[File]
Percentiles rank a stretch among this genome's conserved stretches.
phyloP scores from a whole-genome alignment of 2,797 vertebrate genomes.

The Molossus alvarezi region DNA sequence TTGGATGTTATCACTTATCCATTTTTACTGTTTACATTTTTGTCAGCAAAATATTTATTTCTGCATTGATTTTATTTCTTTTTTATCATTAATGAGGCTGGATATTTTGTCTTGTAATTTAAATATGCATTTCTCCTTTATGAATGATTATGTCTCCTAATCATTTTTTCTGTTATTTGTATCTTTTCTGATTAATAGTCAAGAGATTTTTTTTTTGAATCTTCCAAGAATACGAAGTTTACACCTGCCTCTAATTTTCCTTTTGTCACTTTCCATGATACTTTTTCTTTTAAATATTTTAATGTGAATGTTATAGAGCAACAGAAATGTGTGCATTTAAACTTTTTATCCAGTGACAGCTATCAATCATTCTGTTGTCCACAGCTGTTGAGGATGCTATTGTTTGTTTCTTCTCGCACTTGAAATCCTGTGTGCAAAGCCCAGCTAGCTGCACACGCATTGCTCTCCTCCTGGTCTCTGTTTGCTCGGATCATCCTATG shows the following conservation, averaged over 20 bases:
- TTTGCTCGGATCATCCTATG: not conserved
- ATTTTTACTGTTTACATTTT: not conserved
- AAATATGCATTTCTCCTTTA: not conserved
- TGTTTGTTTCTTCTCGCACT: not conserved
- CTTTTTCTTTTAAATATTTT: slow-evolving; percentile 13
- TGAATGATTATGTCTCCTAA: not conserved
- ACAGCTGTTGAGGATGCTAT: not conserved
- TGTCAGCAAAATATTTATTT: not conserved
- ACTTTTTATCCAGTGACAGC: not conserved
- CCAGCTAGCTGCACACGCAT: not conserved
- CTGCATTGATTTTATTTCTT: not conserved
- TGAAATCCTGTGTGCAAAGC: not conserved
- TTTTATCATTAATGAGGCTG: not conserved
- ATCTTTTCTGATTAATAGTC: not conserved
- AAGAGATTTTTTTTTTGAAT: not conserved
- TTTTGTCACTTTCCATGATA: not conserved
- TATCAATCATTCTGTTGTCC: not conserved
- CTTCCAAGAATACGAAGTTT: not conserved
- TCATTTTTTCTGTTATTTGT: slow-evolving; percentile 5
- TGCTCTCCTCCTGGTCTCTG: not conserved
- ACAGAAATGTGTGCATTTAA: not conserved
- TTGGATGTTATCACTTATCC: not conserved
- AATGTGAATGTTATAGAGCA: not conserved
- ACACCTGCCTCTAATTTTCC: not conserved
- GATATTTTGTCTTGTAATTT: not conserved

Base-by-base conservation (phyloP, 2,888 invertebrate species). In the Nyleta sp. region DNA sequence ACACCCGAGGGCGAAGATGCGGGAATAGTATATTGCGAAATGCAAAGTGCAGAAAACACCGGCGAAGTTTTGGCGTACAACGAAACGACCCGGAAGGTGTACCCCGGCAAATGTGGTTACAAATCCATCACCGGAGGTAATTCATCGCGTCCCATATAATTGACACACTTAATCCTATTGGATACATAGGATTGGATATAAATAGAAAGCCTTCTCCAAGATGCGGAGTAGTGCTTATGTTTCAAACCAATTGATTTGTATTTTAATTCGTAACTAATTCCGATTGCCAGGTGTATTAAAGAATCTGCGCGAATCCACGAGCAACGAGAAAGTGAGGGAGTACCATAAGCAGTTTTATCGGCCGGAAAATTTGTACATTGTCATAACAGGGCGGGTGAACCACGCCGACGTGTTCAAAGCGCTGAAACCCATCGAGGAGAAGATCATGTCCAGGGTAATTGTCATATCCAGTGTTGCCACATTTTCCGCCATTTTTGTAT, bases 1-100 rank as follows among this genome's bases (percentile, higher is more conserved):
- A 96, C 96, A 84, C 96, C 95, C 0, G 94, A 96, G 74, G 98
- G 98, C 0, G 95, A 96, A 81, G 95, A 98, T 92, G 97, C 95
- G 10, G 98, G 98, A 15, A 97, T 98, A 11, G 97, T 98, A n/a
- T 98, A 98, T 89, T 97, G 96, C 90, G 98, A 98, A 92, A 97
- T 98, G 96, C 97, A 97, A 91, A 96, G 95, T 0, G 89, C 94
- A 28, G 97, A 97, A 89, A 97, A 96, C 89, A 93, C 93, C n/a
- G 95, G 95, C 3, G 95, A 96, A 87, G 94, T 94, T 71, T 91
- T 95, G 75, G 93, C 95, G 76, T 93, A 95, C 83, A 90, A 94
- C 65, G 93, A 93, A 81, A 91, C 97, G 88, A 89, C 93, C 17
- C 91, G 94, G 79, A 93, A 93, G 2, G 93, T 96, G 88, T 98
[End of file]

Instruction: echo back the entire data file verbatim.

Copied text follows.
Percentiles rank a stretch among this genome's conserved stretches.
phyloP scores from a whole-genome alignment of 2,797 vertebrate genomes.

The Molossus alvarezi region DNA sequence TTGGATGTTATCACTTATCCATTTTTACTGTTTACATTTTTGTCAGCAAAATATTTATTTCTGCATTGATTTTATTTCTTTTTTATCATTAATGAGGCTGGATATTTTGTCTTGTAATTTAAATATGCATTTCTCCTTTATGAATGATTATGTCTCCTAATCATTTTTTCTGTTATTTGTATCTTTTCTGATTAATAGTCAAGAGATTTTTTTTTTGAATCTTCCAAGAATACGAAGTTTACACCTGCCTCTAATTTTCCTTTTGTCACTTTCCATGATACTTTTTCTTTTAAATATTTTAATGTGAATGTTATAGAGCAACAGAAATGTGTGCATTTAAACTTTTTATCCAGTGACAGCTATCAATCATTCTGTTGTCCACAGCTGTTGAGGATGCTATTGTTTGTTTCTTCTCGCACTTGAAATCCTGTGTGCAAAGCCCAGCTAGCTGCACACGCATTGCTCTCCTCCTGGTCTCTGTTTGCTCGGATCATCCTATG shows the following conservation, averaged over 20 bases:
- TTTGCTCGGATCATCCTATG: not conserved
- ATTTTTACTGTTTACATTTT: not conserved
- AAATATGCATTTCTCCTTTA: not conserved
- TGTTTGTTTCTTCTCGCACT: not conserved
- CTTTTTCTTTTAAATATTTT: slow-evolving; percentile 13
- TGAATGATTATGTCTCCTAA: not conserved
- ACAGCTGTTGAGGATGCTAT: not conserved
- TGTCAGCAAAATATTTATTT: not conserved
- ACTTTTTATCCAGTGACAGC: not conserved
- CCAGCTAGCTGCACACGCAT: not conserved
- CTGCATTGATTTTATTTCTT: not conserved
- TGAAATCCTGTGTGCAAAGC: not conserved
- TTTTATCATTAATGAGGCTG: not conserved
- ATCTTTTCTGATTAATAGTC: not conserved
- AAGAGATTTTTTTTTTGAAT: not conserved
- TTTTGTCACTTTCCATGATA: not conserved
- TATCAATCATTCTGTTGTCC: not conserved
- CTTCCAAGAATACGAAGTTT: not conserved
- TCATTTTTTCTGTTATTTGT: slow-evolving; percentile 5
- TGCTCTCCTCCTGGTCTCTG: not conserved
- ACAGAAATGTGTGCATTTAA: not conserved
- TTGGATGTTATCACTTATCC: not conserved
- AATGTGAATGTTATAGAGCA: not conserved
- ACACCTGCCTCTAATTTTCC: not conserved
- GATATTTTGTCTTGTAATTT: not conserved

Base-by-base conservation (phyloP, 2,888 invertebrate species). In the Nyleta sp. region DNA sequence ACACCCGAGGGCGAAGATGCGGGAATAGTATATTGCGAAATGCAAAGTGCAGAAAACACCGGCGAAGTTTTGGCGTACAACGAAACGACCCGGAAGGTGTACCCCGGCAAATGTGGTTACAAATCCATCACCGGAGGTAATTCATCGCGTCCCATATAATTGACACACTTAATCCTATTGGATACATAGGATTGGATATAAATAGAAAGCCTTCTCCAAGATGCGGAGTAGTGCTTATGTTTCAAACCAATTGATTTGTATTTTAATTCGTAACTAATTCCGATTGCCAGGTGTATTAAAGAATCTGCGCGAATCCACGAGCAACGAGAAAGTGAGGGAGTACCATAAGCAGTTTTATCGGCCGGAAAATTTGTACATTGTCATAACAGGGCGGGTGAACCACGCCGACGTGTTCAAAGCGCTGAAACCCATCGAGGAGAAGATCATGTCCAGGGTAATTGTCATATCCAGTGTTGCCACATTTTCCGCCATTTTTGTAT, bases 1-100 rank as follows among this genome's bases (percentile, higher is more conserved):
- A 96, C 96, A 84, C 96, C 95, C 0, G 94, A 96, G 74, G 98
- G 98, C 0, G 95, A 96, A 81, G 95, A 98, T 92, G 97, C 95
- G 10, G 98, G 98, A 15, A 97, T 98, A 11, G 97, T 98, A n/a
- T 98, A 98, T 89, T 97, G 96, C 90, G 98, A 98, A 92, A 97
- T 98, G 96, C 97, A 97, A 91, A 96, G 95, T 0, G 89, C 94
- A 28, G 97, A 97, A 89, A 97, A 96, C 89, A 93, C 93, C n/a
- G 95, G 95, C 3, G 95, A 96, A 87, G 94, T 94, T 71, T 91
- T 95, G 75, G 93, C 95, G 76, T 93, A 95, C 83, A 90, A 94
- C 65, G 93, A 93, A 81, A 91, C 97, G 88, A 89, C 93, C 17
- C 91, G 94, G 79, A 93, A 93, G 2, G 93, T 96, G 88, T 98